doing.

 But I think if someone was *running* up to the and across the
service line I would say something to let them know that the rules
of tennis state you cannot do that.

bc

 
 
 

running start serve a proper serve?

Post by Stephen Barnar » Fri, 23 Aug 1996 04:00:00

Quote:



> >I think at least 80% of recreational players foot-fault.  (*I* don't, of
> >course!)  People usually aren't even aware that they are foot-faulting.
> >No one ever calls them, and I think that's best.  For one thing, it's
> >nearly impossible to see a foot fault from the opposite baseline,
> >assuming that you're concentrating on the return.  In doubles it would
> >be more reasonable, but that brings me to my second point.  Calling a
> >foot fault just isn't very nice.

> >If I see that a *really* good friend is foot-faulting I *might* mention
> >it to him over a beer when the tennis is over.  Then again, depending on
> >his personality, I might not.

> >       Steve Barnard

> -----> No offense, Steve, but I think you're wrong about basically
> everything.  :)

> -- Jordan

No offense taken. :-)

I probably should have mentioned that I wasn't talking about tournaments
-- just friendly matches.  A lot of people (me included) rarely play in
tournaments.

        Steve Barnard

 
 
 

running start serve a proper serve?

Post by Graham Shevli » Wed, 28 Aug 1996 04:00:00

Quote:

>There's a man at my club who takes a running start on his serve (he
>stands maybe 8-10 feet back, runs to the baseline as he tosses the
>ball, and serves as he's leaping into the court).  He also steps INTO
>the court on every serve -- probably hard to regulate all that motion.
>No one ever calls it on him, of course, and he's been doing this
>forever.

And he will probably continue to do it. At my club, I watched a lot of
the players serving one evening. I estimate that 40-50% were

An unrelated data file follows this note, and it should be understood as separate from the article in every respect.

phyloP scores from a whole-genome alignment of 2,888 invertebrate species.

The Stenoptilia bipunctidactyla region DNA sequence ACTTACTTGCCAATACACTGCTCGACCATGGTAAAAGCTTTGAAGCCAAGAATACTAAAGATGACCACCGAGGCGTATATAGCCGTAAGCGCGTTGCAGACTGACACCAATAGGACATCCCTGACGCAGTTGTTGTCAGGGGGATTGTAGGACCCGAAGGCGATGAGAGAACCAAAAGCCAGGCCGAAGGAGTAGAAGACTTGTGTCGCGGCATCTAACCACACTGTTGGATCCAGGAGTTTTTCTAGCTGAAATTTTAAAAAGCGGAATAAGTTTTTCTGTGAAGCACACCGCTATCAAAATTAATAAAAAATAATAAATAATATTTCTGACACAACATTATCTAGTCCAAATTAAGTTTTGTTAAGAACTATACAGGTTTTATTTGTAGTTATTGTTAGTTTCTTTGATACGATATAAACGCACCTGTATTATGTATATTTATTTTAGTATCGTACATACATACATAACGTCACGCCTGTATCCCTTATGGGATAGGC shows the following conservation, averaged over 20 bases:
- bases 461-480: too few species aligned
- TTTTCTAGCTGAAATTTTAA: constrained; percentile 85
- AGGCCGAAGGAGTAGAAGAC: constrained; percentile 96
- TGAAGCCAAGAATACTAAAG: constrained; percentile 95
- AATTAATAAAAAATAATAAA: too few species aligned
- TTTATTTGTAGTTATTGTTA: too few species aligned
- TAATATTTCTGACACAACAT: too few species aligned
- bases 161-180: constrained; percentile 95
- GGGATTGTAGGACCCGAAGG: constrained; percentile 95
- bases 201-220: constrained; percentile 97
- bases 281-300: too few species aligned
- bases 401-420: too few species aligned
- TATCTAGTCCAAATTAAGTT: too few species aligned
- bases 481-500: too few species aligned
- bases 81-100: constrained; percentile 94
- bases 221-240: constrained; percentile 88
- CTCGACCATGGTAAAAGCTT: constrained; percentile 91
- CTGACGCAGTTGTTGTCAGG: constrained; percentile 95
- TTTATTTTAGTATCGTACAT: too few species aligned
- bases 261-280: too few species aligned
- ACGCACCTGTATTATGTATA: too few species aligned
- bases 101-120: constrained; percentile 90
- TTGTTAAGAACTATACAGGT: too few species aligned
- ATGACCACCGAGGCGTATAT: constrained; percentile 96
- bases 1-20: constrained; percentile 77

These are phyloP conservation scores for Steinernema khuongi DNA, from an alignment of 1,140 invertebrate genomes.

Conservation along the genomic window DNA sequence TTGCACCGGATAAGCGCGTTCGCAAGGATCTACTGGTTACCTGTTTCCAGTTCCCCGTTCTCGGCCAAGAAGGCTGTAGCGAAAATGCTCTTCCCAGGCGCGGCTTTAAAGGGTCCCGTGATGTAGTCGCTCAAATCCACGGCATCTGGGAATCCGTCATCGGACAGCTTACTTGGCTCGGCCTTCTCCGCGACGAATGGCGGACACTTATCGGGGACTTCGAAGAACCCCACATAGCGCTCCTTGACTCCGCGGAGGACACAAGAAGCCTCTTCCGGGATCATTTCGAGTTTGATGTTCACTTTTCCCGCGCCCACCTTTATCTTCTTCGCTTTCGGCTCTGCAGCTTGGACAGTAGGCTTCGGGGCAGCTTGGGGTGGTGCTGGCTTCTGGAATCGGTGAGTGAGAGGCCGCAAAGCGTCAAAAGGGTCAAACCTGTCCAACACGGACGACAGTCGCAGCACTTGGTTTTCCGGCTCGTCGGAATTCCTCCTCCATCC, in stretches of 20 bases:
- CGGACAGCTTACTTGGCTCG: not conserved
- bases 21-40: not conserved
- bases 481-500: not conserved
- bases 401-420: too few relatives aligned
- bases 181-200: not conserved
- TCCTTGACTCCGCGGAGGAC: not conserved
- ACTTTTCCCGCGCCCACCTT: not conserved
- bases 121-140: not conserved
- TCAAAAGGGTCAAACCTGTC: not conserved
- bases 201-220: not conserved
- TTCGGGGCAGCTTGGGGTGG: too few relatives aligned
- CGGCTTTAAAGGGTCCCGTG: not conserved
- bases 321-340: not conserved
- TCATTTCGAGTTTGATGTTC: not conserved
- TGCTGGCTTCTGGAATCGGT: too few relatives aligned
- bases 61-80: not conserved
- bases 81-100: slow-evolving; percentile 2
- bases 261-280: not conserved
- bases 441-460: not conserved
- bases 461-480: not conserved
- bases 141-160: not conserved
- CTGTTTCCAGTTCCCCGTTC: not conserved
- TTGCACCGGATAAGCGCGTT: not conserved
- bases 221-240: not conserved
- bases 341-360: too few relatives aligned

foot-faulting most of the time. This part of the laws is poorly
understood by a lot of players. They see the top guys seemingly
landing inside the court after striking the ball, not noticing that at
the moment of ball contact, they have both feet in the air and are
therefore not violating the law. So they try to do this - but they
don't have the upwards thrust to meet the ball that good servers have,
and therefore they essentially walk into the court as they hit the
ball.
Another factor to bear in mind is that a receiver cannot easily see
the server's baseline from his baseline; thus calling a foot fault is
a lot more difficult than, say, calling a long serve. Foot faults can
really only be seen accurately from the server's side of the net.
 
 
 

running start serve a proper serve?

Post by hesco51.. » Wed, 15 Jan 1997 04:00:00

ESPN chose to use his entire hour of AO coverage Monday at 1PM to Mary
Pierce Elena Likhovtseva match instead of the Kournikova Coetzer match.
Mary looks terrific in that *** top.I hope she will show us more by
winnig more matches at the AO.
Hernando

 
 
 

running start serve a proper serve?

Post by David Ho » Wed, 15 Jan 1997 04:00:00

Quote:

> ESPN chose to use his entire hour of AO coverage Monday at 1PM to Mary
> Pierce Elena Likhovtseva match instead of the Kournikova Coetzer match.
> Mary looks terrific in that *** top.I hope she will show us more by
> winnig more matches at the AO.

Right. I'm sure that the neckline is going to drop an extra inch every
match she wins.

--
Mike Hoye

(Damn, I'm getting tired or this kind of thing.)

 
 
 

running start serve a proper serve?

Post by Glenn Le » Thu, 16 Jan 1997 04:00:00

Hey, beauty sells!!!
Glenn
=====================================================================

Quote:
> ESPN chose to use his entire hour of AO coverage Monday at 1PM to Mary
> Pierce Elena Likhovtseva match instead of the Kournikova Coetzer match.
> Mary looks terrific in that *** top.I hope she will show us more by
> winnig more matches at the AO.
> Hernando

 
 
 

running start serve a proper serve?

Post by Marsha Stro » Mon, 27 Jan 1997 04:00:00



Quote:

>(Damn, I'm getting tired or this kind of thing.)

You and me both, Mike. The sexism and lookism in the group is
beginning to get to me - I glad at least one other person shares my
feelings.

Marsha